"Rabbits?" suggested Lottie, who had always longed for rabbits.
"Yes, rabbits," agreed Ermengarde. "A hundred."
"A hundred?" exclaimed Lottie. "A hundred! Ermengarde! Oh, all right, a hundred! Good!"
"And she named each one with a secret name," said Ermengarde, "and...and...I can't think of anything else just now, Lottie."
Jessica, who had been listening, took up the story. "She named each one with a secret name and she wrote the names down..."
"Perfectly spelt...," interrupted Lavinia.
"Yes, perfectly spelt," agreed Jessica. "On a very large sheet of paper..."
"Silently," said Lavinia. "Don't forget that! She asked no silly questions. She just wrote. In beautiful writing. Silently."
"Absolutely silently," said Jessica. "And she ruled the paper first, so as to keep the names straight. It took her hours. Hours and hours and hours..."
"I'm not!" roared Lottie. "I'm not doing it! A hundred! I'm just not! Stop laughing, Jess, you pig! Ermie, say something!"
"It wasn't now," pointed out Ermengarde. "It was when she was nine. You said so yourself. Ages away."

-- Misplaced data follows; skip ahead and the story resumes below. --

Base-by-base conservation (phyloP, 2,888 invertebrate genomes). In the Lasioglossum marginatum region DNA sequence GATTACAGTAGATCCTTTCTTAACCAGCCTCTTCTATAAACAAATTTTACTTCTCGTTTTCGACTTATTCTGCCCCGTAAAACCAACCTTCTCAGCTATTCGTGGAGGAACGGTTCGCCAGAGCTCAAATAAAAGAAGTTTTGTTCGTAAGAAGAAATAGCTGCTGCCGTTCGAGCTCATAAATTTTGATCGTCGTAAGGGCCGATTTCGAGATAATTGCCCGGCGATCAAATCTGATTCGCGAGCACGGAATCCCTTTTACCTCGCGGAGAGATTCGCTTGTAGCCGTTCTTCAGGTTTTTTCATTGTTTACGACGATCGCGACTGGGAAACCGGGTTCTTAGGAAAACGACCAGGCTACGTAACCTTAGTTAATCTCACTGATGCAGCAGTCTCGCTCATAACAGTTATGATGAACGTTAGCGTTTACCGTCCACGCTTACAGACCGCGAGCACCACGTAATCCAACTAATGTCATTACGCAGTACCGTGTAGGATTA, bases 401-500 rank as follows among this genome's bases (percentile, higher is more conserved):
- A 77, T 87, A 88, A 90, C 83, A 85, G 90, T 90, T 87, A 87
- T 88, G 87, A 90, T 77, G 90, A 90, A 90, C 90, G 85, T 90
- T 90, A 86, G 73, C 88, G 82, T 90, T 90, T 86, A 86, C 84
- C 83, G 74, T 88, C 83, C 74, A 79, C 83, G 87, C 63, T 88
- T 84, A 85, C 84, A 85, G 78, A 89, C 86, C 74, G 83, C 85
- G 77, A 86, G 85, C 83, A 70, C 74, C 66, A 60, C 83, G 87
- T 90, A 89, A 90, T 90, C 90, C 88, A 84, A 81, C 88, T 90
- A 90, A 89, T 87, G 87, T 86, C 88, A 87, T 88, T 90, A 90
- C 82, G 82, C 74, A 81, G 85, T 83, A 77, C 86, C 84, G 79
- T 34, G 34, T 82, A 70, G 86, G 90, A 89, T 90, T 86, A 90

"I suppose," said Lottie, calming down a bit.
"Almost a year," continued Ermengarde. "Anything might happen in that time."
"Anything," said Ermengarde.
Ermengarde's usual state of mind was a rather dismal mixture of lessons and worries and lonely boredom. But sometimes she surprised herself. Sometimes, very rarely, there would come a friendly, hopeful glimpse of brightness, like the momentary pause of a butterfly, freed from a window, preparing to fly.
Text copyright © 2009 by Hilary McKayCHAPTER TWO
"ANYTHING MIGHT HAPPEN," ERMENGARDE HAD TOLD Lottie the evening before.
The happenings began the following day, after darkness had fallen, in the attic.
It was nighttime, and because it was November it was very cold. Ermengarde was supposed to be in bed, but the attic was the only place where she and Sara could meet in safety. Not that Ermengarde ever felt very safe, tiptoeing the dark corridors and staircases to the top of the house. There were deep curtained windows to be got past, and sudden draughts that shook her candle flame. She always gave a huge sigh of relief when she reached the top of the last flight of stairs and the two remote rooms given to Sara and Becky, the forlorn little scullery maid.
"It's not fair to treat you the same as Becky," Ermengarde had said once to Sara. "You're not a scullery maid."